Energy literacy program sheds a welcome educational light

Enbridge employees participate in an energy literacy workshop with kids in Peru.

Initiative adds to energy4everyone Foundation's existing outreach work

Most of us help our kids with homework in the evening under the warm glow of a kitchen light.

Imagine this same scenario in homes without electricity, where children study at night by battery, kerosene, or candlelight. Now, imagine how solar energy can change the lives of these kids – and the future of their community.

Light Up The World (LUTW) doesn’t have to imagine – because the Canadian non-profit organization, alongside the Enbridge-supported energy4everyone Foundation, has seen firsthand how kids benefit when their communities are outfitted with solar panels to provide electricity. Electric light greatly improves education, and education creates a more knowledgeable population that can work toward addressing the needs of their community.

Since 2009, energy4everyone has partnered with LUTW in Peru and Costa Rica, helping with training and the purchase of solar systems. Since then, the efforts have expanded to include the provision of Enbridge employee volunteers to help install some of those systems.

Now, thanks to support from energy4everyone and Enbridge employees, LUTW is expanding its work again to include a solar energy literacy program.

“The goal of the (literacy) program is basically to give communities greater awareness and exposure to what’s involved with this technology and see what the potential is . . . the different ways they can adapt it to their needs,” says LUTW executive director Christoph Schultz.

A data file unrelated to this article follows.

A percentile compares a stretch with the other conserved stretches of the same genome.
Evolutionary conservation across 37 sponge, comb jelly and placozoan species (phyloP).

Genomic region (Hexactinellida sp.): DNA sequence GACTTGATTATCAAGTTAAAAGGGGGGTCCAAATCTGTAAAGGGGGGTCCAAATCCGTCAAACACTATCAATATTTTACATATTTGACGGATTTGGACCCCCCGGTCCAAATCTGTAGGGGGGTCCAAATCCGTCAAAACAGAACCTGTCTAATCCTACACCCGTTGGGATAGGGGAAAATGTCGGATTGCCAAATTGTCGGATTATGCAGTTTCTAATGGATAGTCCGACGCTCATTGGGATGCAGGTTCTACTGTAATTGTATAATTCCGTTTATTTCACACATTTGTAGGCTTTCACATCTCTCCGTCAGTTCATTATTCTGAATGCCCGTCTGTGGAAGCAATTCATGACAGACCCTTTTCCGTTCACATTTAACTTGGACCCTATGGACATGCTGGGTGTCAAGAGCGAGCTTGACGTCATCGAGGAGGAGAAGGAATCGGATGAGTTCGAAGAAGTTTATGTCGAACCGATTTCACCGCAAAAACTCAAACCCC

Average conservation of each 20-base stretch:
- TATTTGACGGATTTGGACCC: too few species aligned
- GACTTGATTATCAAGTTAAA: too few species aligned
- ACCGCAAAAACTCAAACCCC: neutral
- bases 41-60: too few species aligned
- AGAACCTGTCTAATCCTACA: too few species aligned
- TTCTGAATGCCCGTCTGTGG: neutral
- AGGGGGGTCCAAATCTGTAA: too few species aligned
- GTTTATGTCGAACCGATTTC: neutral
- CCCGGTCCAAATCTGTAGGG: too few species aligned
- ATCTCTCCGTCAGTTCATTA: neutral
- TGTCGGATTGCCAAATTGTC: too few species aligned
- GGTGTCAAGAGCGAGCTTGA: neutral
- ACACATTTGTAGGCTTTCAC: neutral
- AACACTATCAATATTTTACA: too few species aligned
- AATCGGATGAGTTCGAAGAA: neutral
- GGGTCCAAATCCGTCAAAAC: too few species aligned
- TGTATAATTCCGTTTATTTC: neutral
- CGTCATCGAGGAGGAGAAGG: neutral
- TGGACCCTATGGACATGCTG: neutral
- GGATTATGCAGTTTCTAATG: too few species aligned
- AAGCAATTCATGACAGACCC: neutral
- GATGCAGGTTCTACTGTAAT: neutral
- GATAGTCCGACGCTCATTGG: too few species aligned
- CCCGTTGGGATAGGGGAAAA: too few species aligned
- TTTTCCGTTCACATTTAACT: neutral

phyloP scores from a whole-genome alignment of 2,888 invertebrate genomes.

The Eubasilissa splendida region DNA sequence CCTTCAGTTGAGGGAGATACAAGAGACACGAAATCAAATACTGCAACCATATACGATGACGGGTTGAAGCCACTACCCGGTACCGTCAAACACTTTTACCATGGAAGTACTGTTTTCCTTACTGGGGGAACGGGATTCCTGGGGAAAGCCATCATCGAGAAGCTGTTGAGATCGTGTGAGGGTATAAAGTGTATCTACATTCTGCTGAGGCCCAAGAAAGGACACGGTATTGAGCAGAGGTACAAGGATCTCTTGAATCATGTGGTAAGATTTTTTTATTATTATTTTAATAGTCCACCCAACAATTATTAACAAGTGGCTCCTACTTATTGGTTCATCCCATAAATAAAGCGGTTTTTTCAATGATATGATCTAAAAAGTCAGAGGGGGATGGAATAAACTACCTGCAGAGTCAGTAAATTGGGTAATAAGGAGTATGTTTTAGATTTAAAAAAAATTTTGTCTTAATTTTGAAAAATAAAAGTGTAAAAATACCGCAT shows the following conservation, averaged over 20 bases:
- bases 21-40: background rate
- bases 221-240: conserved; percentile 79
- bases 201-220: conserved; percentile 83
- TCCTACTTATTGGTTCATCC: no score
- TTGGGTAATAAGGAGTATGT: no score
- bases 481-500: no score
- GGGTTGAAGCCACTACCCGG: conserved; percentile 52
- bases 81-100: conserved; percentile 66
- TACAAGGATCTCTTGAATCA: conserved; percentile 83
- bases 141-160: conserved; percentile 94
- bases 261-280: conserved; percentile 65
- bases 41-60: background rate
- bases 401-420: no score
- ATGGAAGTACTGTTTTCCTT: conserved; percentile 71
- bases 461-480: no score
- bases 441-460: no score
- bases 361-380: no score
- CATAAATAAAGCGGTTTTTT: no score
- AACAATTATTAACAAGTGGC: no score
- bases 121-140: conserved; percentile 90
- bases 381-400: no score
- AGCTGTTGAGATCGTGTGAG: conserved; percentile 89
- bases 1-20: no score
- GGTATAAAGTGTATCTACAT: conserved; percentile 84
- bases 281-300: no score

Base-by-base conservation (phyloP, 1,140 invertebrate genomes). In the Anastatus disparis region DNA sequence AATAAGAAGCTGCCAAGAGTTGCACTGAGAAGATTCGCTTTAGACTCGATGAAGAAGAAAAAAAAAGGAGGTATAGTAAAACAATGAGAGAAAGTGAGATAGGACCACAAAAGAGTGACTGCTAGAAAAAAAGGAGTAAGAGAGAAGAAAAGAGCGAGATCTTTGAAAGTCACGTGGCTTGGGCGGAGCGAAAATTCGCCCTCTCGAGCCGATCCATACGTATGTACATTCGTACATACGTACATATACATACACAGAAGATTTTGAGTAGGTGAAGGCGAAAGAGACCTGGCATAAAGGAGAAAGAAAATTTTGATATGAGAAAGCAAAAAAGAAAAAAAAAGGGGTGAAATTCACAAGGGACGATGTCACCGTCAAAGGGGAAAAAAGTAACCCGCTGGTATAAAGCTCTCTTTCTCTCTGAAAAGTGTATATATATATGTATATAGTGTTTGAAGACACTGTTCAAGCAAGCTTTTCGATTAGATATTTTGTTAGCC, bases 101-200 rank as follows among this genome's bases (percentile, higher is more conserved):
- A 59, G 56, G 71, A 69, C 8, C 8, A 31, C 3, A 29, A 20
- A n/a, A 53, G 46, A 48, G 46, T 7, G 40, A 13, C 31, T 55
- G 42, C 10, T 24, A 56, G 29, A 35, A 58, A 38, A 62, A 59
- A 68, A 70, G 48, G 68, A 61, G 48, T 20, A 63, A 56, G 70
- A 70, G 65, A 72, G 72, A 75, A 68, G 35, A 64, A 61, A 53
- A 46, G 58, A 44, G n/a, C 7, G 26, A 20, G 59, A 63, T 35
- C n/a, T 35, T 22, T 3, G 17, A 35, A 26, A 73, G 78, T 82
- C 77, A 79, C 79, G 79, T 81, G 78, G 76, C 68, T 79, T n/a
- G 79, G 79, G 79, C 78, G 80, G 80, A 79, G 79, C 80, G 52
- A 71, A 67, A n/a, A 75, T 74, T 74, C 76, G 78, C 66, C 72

Supported by Enbridge and its employees, energy4everyone works with partners to improve access to affordable, sustainable, and reliable energy in the developing world. Just as it affects infant mortality rates and life expectancy rates, access to energy has a significant impact on adult literacy rates, according to the International Energy Agency’s World Energy Outlook publication.

Energy4everyone funded the literacy program, in part, with donations from Enbridge's Volunteers in Partnership (VIP) program, which provides grants to non-profits in situations where employees have volunteered 40 hours or more of service.

Now, thanks to support from energy4everyone and Enbridge employees, LUTW is expanding its work again to include a solar energy literacy program.

LUTW and energy4everyone conducted a pilot project last fall, when a group of Enbridge employees travelled to a small community high in the Andes Mountains of Peru to install solar panels in a number of households.

When the installations were complete, employees participated in an energy literacy workshop with children at the local elementary school, using games to transfer knowledge about how the solar systems work. The workshop included a skit — complete with props — to show how energy flows from the sun to a battery and lights in the house.

“The literacy program was one of the best days of our trip – a blend of fun and learning,” recalls Maryam Zahid, a Calgary-based offer management analyst with Enbridge, who played an active part in the workshop. “It was rewarding to see little kids talking about switches and bulbs among themselves. I really felt I made a difference that day.”

The literacy project’s expansion plans call for more advanced workshops directed at older kids and adults who are leaders or decision makers within their communities, given the widespread potential applications for solar power.

Education is “just a starting point. We’re working with communities who don’t have a lot of economic opportunities,” says Schultz.